And as boring as the news coverage of the primaries
seems to be, underneath it all the democratic process
is at work. In the midst of all that ennui we are quick
to admit that this is the best way to choose a leader,
and we would not have it any other way.

Just for your record: here is a brief schedule of the
upcoming primary elections, and the issue of this news
letter which will comment on those elections. Jan. 15
-- Michigan Primary, reported on in current issue;
Jan. 19 -- South Carolina Republican Primary,
and Nevada Caucus, reported on in Jan. 23 issue;
Jan. 26 -- South Carolina Democrat Primary,
reported on in Jan 30 issue; Feb. 2 -- Maine Caucus,
Feb. 5 -- “Super Tuesday,” (when at least 23 states
will vote), reported on in Feb. 6 issue. By that date it is
possible that both parties’ candidates may be chosen --
but, very frankly, it is also reasonable to admit that the
races are so close that the final decisions may not be
reached until this Summer’s party conventions.

This headline has been repeated often following
the nation’s first primary in New Hampshire on Jan. 8:
“Polls Miss the Mark in New Hampshire
Primary.” It speaks from the vantage point of actual
experience as what we have often said: “Ignore the polls!”
The only “poll” that has any meaning is the actual count
of the votes after each primary election.

Similarly, ignore predictions as to winners of the various
primary elections -- or as to who will be the final
candidates of each political party. Predictions are
nothing more than guesses, and the gift of ESP is as
yet an unproven talent. So together we will consider
each step of the process, and will always try to keep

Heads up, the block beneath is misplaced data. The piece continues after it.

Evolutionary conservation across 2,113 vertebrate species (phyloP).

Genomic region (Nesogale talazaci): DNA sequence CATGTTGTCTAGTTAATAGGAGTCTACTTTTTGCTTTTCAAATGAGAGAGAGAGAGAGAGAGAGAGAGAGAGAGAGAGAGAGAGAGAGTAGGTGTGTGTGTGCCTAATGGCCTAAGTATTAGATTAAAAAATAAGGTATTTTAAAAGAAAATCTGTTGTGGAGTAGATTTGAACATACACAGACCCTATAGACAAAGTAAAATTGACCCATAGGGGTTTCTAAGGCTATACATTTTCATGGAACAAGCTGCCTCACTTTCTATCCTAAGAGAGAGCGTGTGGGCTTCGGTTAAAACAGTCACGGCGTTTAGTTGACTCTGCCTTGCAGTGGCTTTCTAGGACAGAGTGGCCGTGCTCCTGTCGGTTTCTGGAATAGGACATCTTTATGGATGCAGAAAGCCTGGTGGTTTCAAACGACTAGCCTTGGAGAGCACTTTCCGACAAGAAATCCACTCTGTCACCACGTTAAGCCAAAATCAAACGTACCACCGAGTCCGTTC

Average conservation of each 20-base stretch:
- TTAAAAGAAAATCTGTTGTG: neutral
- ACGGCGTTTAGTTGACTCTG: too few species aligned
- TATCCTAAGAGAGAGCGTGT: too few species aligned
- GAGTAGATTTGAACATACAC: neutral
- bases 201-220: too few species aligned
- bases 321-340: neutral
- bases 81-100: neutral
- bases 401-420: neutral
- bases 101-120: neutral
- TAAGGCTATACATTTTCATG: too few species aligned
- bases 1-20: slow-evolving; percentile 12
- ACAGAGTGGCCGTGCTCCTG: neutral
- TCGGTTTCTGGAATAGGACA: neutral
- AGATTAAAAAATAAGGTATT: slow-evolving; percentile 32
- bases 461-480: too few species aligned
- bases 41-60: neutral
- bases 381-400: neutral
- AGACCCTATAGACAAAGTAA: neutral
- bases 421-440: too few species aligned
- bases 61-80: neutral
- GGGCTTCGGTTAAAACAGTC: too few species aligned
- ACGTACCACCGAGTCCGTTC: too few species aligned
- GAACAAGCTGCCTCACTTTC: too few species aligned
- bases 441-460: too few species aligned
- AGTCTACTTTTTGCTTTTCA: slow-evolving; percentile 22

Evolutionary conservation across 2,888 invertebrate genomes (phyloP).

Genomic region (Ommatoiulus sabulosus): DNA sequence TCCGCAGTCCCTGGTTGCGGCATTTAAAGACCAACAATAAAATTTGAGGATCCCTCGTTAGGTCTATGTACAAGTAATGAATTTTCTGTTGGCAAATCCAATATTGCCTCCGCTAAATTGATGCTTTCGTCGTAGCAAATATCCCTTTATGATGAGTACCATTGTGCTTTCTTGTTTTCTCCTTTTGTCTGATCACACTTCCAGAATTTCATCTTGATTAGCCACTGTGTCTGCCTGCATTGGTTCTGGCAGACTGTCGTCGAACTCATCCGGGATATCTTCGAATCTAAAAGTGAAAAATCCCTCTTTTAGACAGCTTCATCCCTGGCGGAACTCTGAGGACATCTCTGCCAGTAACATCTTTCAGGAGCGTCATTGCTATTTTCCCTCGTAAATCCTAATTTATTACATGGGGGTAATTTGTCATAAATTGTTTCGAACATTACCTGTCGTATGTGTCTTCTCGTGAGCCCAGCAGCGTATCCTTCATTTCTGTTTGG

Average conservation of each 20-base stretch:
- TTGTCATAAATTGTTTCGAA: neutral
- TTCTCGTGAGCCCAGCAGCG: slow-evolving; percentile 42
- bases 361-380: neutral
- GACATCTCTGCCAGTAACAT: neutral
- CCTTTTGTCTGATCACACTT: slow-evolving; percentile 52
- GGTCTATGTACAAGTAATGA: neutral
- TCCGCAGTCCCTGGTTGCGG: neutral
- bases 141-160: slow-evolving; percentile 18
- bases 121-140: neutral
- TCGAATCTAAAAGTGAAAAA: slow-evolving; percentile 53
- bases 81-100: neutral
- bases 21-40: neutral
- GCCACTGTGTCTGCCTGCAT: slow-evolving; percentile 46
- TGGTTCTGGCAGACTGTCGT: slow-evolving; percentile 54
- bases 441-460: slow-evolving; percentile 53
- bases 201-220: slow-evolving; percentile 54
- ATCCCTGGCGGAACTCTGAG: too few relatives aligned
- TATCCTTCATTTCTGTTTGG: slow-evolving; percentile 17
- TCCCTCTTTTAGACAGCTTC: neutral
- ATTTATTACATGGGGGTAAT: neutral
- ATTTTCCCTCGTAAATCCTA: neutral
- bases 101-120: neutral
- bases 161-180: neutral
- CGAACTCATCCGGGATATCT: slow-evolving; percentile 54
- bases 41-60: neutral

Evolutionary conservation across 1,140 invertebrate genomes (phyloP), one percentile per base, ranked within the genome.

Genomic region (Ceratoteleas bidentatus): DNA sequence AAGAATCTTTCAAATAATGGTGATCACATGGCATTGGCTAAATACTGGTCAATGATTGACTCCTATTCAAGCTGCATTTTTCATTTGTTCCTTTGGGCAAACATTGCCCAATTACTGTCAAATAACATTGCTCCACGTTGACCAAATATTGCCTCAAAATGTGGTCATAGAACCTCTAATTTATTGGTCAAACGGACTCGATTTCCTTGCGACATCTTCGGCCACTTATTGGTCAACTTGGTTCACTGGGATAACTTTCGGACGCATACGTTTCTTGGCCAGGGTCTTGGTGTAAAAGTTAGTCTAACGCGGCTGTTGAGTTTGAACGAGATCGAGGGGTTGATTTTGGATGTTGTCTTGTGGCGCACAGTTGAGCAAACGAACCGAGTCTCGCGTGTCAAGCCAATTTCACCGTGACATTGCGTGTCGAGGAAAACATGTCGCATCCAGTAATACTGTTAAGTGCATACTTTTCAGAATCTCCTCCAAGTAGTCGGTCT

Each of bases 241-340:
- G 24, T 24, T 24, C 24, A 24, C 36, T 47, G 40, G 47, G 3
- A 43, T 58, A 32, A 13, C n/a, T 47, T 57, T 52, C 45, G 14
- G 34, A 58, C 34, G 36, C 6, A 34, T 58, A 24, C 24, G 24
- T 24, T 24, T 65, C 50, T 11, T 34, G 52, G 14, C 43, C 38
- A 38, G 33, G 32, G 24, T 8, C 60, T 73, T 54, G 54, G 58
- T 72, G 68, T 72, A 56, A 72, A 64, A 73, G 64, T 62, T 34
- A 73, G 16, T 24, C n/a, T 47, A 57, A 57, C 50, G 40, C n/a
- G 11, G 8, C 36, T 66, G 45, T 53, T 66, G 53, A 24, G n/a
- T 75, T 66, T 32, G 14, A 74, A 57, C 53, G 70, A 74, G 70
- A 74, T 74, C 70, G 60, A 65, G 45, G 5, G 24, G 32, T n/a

foremost in our minds what is best for our nation.

After the New Hampshire primary, at least one major
editorial carried the heading, “Cue the Clowns.” One
is immediately reminded of Stephen Sondheim’s song
in the musical “A Little Night Music,” and the words
are very clearly appropriate: “But where are the clowns?
Quick, send in the clowns. Don’t bother, they’re here.”
The media and pollsters involved in the primary in
New Hampshire certainly merited that description.

With all those thoughts in mind, we have before
us the results of yesterday’s Michigan primary election.
To begin with, this was a totally different situation from
the New Hampshire primary. On the Democrat side it
was a “no contest” affair. No delegates were at stake,
and due to internal problems, the primary vote for
Democrats was essentially cancelled. Barack Obama
and John Edwards, for example, complied with the
party’s rules and withdrew their names. But Hillary
Clinton and Dennis Kucinich left their names on the
ballot, and so Senator Clinton was essentially running
against no one. Of course, she “won” but her 56% of
the Democrat vote fell far short of a sweep, since about
39% of the Democrat votes were for “Uncommitted,”
with about 4% for Kucinich, who for some reason is